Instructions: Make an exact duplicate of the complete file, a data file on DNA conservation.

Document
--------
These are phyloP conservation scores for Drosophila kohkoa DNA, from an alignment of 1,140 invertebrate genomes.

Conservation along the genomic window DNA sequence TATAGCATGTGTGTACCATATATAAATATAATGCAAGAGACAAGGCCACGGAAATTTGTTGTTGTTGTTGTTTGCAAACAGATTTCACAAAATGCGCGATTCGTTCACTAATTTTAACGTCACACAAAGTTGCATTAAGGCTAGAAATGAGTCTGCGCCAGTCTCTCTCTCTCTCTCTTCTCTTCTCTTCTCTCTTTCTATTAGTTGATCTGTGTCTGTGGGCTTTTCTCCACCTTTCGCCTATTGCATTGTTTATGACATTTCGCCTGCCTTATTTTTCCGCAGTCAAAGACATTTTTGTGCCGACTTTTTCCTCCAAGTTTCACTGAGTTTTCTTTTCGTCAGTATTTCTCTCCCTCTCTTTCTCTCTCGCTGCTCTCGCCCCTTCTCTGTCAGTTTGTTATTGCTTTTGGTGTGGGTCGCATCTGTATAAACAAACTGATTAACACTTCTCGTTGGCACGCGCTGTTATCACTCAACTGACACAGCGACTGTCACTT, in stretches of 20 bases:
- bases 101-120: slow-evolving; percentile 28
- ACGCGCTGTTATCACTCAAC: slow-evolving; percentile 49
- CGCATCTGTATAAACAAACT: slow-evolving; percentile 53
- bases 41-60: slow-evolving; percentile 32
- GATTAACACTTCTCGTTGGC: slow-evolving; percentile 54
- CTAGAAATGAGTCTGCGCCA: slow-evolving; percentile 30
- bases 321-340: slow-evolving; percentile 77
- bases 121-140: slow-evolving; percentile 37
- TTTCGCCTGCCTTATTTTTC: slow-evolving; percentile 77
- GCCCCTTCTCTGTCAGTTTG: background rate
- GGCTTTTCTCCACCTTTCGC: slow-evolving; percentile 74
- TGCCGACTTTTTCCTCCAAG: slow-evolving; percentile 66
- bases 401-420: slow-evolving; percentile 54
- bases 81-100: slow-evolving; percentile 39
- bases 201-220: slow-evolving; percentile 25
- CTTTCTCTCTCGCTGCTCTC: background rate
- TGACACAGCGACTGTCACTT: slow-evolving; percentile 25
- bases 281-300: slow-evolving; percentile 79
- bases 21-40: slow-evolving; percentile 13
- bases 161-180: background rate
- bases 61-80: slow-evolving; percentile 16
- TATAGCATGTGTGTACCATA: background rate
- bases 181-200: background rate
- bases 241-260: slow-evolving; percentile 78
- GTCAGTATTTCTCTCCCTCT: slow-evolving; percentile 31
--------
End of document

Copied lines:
These are phyloP conservation scores for Drosophila kohkoa DNA, from an alignment of 1,140 invertebrate genomes.

Conservation along the genomic window DNA sequence TATAGCATGTGTGTACCATATATAAATATAATGCAAGAGACAAGGCCACGGAAATTTGTTGTTGTTGTTGTTTGCAAACAGATTTCACAAAATGCGCGATTCGTTCACTAATTTTAACGTCACACAAAGTTGCATTAAGGCTAGAAATGAGTCTGCGCCAGTCTCTCTCTCTCTCTCTTCTCTTCTCTTCTCTCTTTCTATTAGTTGATCTGTGTCTGTGGGCTTTTCTCCACCTTTCGCCTATTGCATTGTTTATGACATTTCGCCTGCCTTATTTTTCCGCAGTCAAAGACATTTTTGTGCCGACTTTTTCCTCCAAGTTTCACTGAGTTTTCTTTTCGTCAGTATTTCTCTCCCTCTCTTTCTCTCTCGCTGCTCTCGCCCCTTCTCTGTCAGTTTGTTATTGCTTTTGGTGTGGGTCGCATCTGTATAAACAAACTGATTAACACTTCTCGTTGGCACGCGCTGTTATCACTCAACTGACACAGCGACTGTCACTT, in stretches of 20 bases:
- bases 101-120: slow-evolving; percentile 28
- ACGCGCTGTTATCACTCAAC: slow-evolving; percentile 49
- CGCATCTGTATAAACAAACT: slow-evolving; percentile 53
- bases 41-60: slow-evolving; percentile 32
- GATTAACACTTCTCGTTGGC: slow-evolving; percentile 54
- CTAGAAATGAGTCTGCGCCA: slow-evolving; percentile 30
- bases 321-340: slow-evolving; percentile 77
- bases 121-140: slow-evolving; percentile 37
- TTTCGCCTGCCTTATTTTTC: slow-evolving; percentile 77
- GCCCCTTCTCTGTCAGTTTG: background rate
- GGCTTTTCTCCACCTTTCGC: slow-evolving; percentile 74
- TGCCGACTTTTTCCTCCAAG: slow-evolving; percentile 66
- bases 401-420: slow-evolving; percentile 54
- bases 81-100: slow-evolving; percentile 39
- bases 201-220: slow-evolving; percentile 25
- CTTTCTCTCTCGCTGCTCTC: background rate
- TGACACAGCGACTGTCACTT: slow-evolving; percentile 25
- bases 281-300: slow-evolving; percentile 79
- bases 21-40: slow-evolving; percentile 13
- bases 161-180: background rate
- bases 61-80: slow-evolving; percentile 16
- TATAGCATGTGTGTACCATA: background rate
- bases 181-200: background rate
- bases 241-260: slow-evolving; percentile 78
- GTCAGTATTTCTCTCCCTCT: slow-evolving; percentile 31